Richard Holbrooke Receives the Great Negotiator Award

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Faculty
Discussion I:
Negotiating an End to the Balkans Crisis
Richard Holbrooke
Antonia Handler Chayes
James Sebenius
Michael Watkins

Faculty Discussion II:
Resolving the United Nations Dues Dispute
Richard Holbrooke
Hannah Riley Bowles
Robert Orr
James Sebenius

Great Negotiator Award Presentation
Richard Holbrooke
Lawrence Summers
Robert Mnookin
James Sebenius

RealPlayer Recommended (download here)

Download Background Materials for our Discussion with Richard Holbrooke:

“Richard Holbrooke: Negotiating U.S. Dues to the United Nations (A)”

“Richard Holbrooke: Negotiating U.S. Dues to the United Nations (B)”

From Negotiation Journal: “Two Paths to Peace: Contrasting George Mitchell in Northern Ireland with Richard Holbrooke in Bosnia-Herzegovina”

by Sally Abrahms, Harvard Law School News Office

Richard Holbrooke was the premier architect of the 1995 peace agreement that ended the war in Bosnia and a skillful negotiator credited with resolving the bitter dispute over dues owed in arrears by the United States to the United Nations. Last night, at a dinner held in his honor, the former U.S. Ambassador to the United Nations received the prestigious 2004 Great Negotiator Award, presented by the Program on Negotiation at Harvard Law School.

Created five years ago by PON, the annual Great Negotiator award recognizes an individual whose achievements in the field of negotiation and dispute resolution have had a significant and enduring impact.

Holbrooke is known for his unorthodox negotiating style. In The New Yorker, writer Michael Kelly says, “He has yelled at Foreign Ministers and cursed at a President.” According to a State Department official quoted in a Washington Post article, “He’s like Muhammad Ali — he’s yakking and talking; he’s jiving. The first time you see it you think it’s just bull; in fact he’s psyching out the other person and reading the reaction.”

Harvard University President Lawrence Summers, a colleague of Holbrooke’s in the Clinton cabinet, introduced the honoree by noting, “It is a better world because of what this man has done as a negotiator.” Summers said he has learned from Holbrooke that “negotiating may seem obvious and easy but it isn’t. . .you must know what you want to accomplish and why and stay focused. . .and a basic toughness, cynicism and deep distrust need to be harnessed to achieve most idealistic ends.”

When presenting the award at Pound Hall, HLS Professor and PON Chair Robert Mnookin called Holbrooke a “peacemaker extraordinaire” who saved thousands of lives in Bosnia. Mnookin added, “Ambassador Holbrooke has taught us many lessons, that great negotiators are prepared but also know how to improvise; they have courage, are resolute, persistent, and focused; and they know when to negotiate, when to refuse to negotiate and with whom to refuse to negotiate.”

In his acceptance remarks, Holbrooke said, “This award honors the art of negotiation. I say ‘art’ intentionally because it is not a science and never will be. Negotiation is like jazz,” he maintained. “It is improvisation on a theme. You know where you want to go, but you don’t know how to get there. It’s not linear.”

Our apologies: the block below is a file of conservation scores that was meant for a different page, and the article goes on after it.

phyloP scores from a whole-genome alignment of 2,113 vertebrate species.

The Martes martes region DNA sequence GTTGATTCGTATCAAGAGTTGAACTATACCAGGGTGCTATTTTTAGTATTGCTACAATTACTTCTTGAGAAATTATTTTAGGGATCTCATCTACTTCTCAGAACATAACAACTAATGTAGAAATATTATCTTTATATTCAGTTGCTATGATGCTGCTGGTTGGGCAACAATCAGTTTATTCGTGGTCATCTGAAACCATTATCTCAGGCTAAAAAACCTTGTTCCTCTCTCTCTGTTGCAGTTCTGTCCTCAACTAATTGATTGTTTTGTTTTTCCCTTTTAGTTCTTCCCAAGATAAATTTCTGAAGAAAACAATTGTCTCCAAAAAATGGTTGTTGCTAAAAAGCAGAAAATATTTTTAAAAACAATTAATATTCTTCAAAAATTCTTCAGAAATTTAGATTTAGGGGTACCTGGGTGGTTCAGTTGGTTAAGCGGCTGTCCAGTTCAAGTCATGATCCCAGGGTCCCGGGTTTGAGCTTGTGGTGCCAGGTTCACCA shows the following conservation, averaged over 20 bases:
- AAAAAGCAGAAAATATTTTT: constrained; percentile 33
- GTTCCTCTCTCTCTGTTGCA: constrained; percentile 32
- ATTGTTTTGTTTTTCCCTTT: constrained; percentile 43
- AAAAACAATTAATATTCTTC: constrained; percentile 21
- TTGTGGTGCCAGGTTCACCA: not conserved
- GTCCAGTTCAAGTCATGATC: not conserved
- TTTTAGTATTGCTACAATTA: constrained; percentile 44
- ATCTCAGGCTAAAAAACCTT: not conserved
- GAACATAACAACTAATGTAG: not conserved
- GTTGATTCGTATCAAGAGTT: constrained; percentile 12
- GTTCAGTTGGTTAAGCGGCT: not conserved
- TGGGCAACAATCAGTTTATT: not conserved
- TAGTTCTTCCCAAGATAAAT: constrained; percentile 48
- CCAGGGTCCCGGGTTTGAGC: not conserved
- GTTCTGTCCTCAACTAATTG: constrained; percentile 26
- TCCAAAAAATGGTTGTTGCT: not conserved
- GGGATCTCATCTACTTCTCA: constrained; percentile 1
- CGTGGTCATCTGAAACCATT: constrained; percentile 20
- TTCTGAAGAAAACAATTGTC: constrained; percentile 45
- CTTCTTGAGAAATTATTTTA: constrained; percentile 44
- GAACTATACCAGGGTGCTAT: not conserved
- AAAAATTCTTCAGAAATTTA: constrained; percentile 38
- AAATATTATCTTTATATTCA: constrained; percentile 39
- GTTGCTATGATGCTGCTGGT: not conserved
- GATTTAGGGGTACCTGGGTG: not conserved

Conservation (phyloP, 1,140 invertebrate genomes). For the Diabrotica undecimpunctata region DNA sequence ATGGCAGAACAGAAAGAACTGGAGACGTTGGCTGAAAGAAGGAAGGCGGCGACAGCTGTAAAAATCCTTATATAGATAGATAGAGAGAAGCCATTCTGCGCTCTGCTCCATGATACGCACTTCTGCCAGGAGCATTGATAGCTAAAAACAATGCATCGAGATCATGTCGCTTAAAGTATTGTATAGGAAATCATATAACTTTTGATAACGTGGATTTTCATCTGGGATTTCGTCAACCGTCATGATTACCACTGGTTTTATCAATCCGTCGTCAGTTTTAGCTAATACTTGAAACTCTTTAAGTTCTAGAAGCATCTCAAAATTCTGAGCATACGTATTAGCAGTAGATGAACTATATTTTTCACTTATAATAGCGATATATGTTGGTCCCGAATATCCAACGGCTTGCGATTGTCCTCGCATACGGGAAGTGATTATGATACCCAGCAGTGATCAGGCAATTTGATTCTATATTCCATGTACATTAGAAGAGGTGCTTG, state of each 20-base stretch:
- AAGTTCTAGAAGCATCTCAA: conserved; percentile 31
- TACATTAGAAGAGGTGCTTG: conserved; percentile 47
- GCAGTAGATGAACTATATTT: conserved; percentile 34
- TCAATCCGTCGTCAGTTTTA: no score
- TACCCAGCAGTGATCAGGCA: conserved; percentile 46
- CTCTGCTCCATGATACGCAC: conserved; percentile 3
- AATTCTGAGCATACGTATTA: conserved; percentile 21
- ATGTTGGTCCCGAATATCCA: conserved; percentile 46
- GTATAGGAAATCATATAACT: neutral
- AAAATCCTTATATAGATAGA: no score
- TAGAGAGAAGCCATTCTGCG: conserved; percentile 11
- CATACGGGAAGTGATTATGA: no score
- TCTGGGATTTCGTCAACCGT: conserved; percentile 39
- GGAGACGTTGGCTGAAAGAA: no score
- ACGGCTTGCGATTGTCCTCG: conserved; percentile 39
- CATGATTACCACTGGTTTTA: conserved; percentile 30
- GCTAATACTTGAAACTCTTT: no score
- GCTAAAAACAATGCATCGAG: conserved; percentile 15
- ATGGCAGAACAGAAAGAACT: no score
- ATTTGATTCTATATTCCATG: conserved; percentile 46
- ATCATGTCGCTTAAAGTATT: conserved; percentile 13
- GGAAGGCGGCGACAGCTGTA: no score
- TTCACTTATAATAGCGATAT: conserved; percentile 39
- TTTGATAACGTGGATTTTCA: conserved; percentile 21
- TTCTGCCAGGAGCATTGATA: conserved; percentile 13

Earlier in the day, Holbrooke answered questions in a panel forum from Harvard faculty and the public about his negotiation strategies and their effectiveness in the Bosnia and the U.N. cases.

Holbrooke’s background in international conflicts is extensive. After joining the Foreign Service in 1962, he was sent to Vietnam for three years. Later, he worked on the Vietnam staff in the White House for President Johnson, wrote a volume of the Pentagon Papers, and was an American delegate to the Vietnam peace talks in Paris. He also held the position of Peace Corps director in Morocco.

Holbrooke was assistant secretary of state for East Asian and Pacific affairs under Carter. During Holbrooke’s tenure, the U.S. established full diplomatic relations with China. From 1993-1994, Holbrooke served as the U.S. ambassador to Germany, then as assistant secretary for European and Canadian affairs. More recently, he held the position of U.S. ambassador to the U.N., was a member of President Clinton’s cabinet from 1999-2001, and became special envoy to Bosnia and Kosovo.

Currently, Holbrooke is vice chairman of the private equity firm Perseus. He has held executive positions at other prominent Wall Street investment banking firms, including Lehman Brothers and Credit Suisse First Boston.

Holbrooke is the former managing editor of Foreign Policy, author of To End a War, about the Dayton Peace Agreement negotiations, and co-author of Counsel to the President, Clark Clifford’s memoir. He has received twenty honorary degrees, and made note during his acceptance of the Great Negotiator award from the Program on Negotiation that it was the first time he has been so recognized by Harvard, which added to the significance of the honor. In addition to his other accolades, Holbrooke has been nominated for the Nobel Peace Prize.

Last year, the Great Negotiator Award was given to Stuart Eizenstat, the former U.S. ambassador to the European Union. Other past recipients were Lakhdar Brahimi, the U.N.’s special envoy for Afghanistan (2002), Charlene Barshefsky, U.S. trade representative during the Clinton administration (2001), and former U.S. Senator George Mitchell (2000).

The Program on Negotiation is a world-renowned research center committed to improving the theory and practice of negotiation and dispute resolution. It is a consortium of faculty, students and staff from Harvard University, Massachusetts Institute of Technology, Tufts University, and other Boston area universities. PON provides education and training, conducts research, and works to increase public understanding of successful negotiation and conflict management practices.

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